What is Rheumatology?

Rheumatology is a branch of medicine, which cares for patients suffering from arthritis, as well as diseases arising from joints, bones, muscles and other soft tissues related to joints.

What are the common conditions treated in rheumatology?

The illnesses treated at the Department of Rheumatology and Rehabilitation

  1. Diseases of the joints
    1. Inflammatory joint diseases

      1. Rheumatoid arthritis

      2. Juvenile idiopathic arthritis ( after the age of 13 years)

      3. Spondyloarthropathies

        1. Ankylosing spondylitis

        2. Psoriatic arthritis

        3. Reactive arthritis (Reiter's disease)

        4. Enteropathic arthritis

      4. Connective Tissue diseases

        1. Systemic Lupus Erythematosus

        2. Systemic sclerosis

        3. Polymyositis / Dermatomyositis

        4. Sjogren's disease

        5. Mixed Connective tissue diseases

      5. Crystal induced arthritis

        1. Gout

        2. Pseudo-gout

      6. Miscellaneous inflammatory arthritis

        1. Adult Still's disease

        2. Sarcoidosis

    1. Degenerative joint diseases

      1. Osteoarthritis

      2. Cervical spondylosis

      3. Lumbar spondylosis

  1. Generalised and Regional Pain syndromes

    1. Fibromyalgia

    2. Neck pain

    3. shoulder pain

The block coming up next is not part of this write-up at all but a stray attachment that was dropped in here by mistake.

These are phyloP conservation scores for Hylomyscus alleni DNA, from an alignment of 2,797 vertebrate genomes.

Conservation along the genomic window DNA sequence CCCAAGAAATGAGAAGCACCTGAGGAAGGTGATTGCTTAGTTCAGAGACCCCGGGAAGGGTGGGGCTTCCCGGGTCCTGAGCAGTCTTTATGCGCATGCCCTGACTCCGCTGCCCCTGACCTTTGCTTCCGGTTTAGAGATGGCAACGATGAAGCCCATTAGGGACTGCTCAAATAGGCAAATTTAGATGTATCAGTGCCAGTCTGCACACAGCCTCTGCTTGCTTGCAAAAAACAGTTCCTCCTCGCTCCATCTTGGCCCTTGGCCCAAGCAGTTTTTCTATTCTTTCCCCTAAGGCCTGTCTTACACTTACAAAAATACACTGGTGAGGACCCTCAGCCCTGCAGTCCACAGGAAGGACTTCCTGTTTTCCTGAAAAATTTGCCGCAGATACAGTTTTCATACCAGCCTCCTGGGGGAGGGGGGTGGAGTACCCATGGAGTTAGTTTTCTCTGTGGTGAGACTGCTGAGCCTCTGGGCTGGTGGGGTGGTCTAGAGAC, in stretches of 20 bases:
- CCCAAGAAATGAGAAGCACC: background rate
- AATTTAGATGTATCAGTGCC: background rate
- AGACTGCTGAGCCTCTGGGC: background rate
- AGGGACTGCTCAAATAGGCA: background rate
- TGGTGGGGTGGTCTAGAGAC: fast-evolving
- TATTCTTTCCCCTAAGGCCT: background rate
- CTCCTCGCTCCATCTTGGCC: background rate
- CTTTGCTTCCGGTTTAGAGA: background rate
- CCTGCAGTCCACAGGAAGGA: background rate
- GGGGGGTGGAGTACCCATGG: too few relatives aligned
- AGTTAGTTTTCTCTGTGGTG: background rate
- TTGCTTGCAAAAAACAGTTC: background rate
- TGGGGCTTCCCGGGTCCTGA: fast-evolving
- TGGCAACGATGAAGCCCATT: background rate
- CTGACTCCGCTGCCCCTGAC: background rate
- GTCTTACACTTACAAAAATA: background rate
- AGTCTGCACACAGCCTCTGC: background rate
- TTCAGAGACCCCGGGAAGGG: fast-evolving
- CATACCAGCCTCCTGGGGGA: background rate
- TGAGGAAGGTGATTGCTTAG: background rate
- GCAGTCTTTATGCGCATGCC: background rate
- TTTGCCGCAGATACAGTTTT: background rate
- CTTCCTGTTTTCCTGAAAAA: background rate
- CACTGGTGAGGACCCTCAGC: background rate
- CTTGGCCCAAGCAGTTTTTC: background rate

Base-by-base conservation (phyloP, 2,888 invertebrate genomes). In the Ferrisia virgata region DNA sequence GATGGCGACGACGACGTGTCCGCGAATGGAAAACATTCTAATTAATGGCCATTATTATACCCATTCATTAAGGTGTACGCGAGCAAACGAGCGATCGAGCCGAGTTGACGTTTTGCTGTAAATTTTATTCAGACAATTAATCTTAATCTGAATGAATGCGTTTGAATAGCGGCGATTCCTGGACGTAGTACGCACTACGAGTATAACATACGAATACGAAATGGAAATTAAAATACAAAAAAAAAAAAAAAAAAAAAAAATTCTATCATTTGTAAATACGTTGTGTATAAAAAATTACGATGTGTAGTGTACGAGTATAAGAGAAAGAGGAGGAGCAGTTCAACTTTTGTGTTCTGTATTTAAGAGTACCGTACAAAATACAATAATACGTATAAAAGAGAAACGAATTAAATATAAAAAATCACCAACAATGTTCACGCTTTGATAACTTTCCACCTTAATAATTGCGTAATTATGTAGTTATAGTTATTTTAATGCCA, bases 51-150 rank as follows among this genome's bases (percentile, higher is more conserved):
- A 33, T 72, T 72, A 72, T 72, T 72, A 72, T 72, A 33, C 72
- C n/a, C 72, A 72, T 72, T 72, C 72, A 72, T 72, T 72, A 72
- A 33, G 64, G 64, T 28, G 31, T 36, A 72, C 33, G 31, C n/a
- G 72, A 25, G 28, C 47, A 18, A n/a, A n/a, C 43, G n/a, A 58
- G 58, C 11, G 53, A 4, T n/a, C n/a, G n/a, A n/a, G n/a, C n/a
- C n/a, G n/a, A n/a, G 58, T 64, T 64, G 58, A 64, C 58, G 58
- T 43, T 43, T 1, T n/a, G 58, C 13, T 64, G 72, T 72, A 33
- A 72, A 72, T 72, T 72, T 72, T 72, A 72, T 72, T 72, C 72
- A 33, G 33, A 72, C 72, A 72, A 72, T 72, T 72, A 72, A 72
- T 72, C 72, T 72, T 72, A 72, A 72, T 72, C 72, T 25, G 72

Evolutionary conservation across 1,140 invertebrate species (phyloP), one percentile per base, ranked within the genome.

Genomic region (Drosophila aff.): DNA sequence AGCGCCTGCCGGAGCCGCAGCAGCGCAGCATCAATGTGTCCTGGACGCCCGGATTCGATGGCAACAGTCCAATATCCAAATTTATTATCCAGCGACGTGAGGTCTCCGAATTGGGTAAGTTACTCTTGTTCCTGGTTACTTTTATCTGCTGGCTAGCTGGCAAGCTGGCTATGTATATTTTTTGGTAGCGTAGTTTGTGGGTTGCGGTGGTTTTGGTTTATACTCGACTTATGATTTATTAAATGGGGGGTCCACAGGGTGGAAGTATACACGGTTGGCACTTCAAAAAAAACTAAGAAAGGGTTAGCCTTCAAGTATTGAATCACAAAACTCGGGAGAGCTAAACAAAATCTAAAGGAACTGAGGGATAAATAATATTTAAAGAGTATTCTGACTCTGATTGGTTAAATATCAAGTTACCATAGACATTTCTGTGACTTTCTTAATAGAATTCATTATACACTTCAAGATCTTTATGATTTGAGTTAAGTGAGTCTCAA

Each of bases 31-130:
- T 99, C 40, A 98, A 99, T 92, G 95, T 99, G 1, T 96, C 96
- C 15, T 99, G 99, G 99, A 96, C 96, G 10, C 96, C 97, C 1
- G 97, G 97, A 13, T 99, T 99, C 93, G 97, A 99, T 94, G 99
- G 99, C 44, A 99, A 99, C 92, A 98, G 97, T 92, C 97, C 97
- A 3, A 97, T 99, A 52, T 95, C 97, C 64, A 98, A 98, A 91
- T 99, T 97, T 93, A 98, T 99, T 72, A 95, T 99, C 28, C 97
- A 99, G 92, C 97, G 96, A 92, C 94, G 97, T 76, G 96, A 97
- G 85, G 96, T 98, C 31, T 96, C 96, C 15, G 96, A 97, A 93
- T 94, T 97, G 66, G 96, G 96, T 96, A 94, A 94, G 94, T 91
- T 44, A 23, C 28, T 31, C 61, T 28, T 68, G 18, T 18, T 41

4. Low-back pain

  1. Disease of muscles

    1. Polymyositis

    2. Dermatomyositis

    3. Inclusion-body myositis

  1. Disease of Bone

    1. Osteoporosis

    2. Osteomalacia

    3. Other Bone diseases

  1. Systemic Inflammatory conditions

    1. Vasculitis

      1. Polymyalgia Rheumatica

      2. Wegener's granulomatosis

      3. Polyarteris nodosa

      4. microscopic polyangiitis

      5. Churg-Strauss syndrome

      6. Henoch-Schonlein purpura

History & Brief

The Rheumatology Department of the National Hospital (then called as the "General Hospital Colombo"), was initiated by Dr J. E. Frank Perera in July 1957.  Initially this department was called as the "Department of physical medicine". It was providing fragmented care to rheumatic patients and physiotherapy services to the physically disabled.

Rheumatology and Rehabilitation was first recognised as a medical speciality in the country in 1977 with Dr Roy Kulatunga assuming duties as the consultant in charge of the same department succeeding Dr Frank Perera.

Currently there are 2 Departments of rheumatology and medical rehabilitation in the National Hospital. They are:

  1. The Department of Rheumatology and Rehabilitation (General), which was the first established and is situated opposite the blood bank at the Medical Faulty end.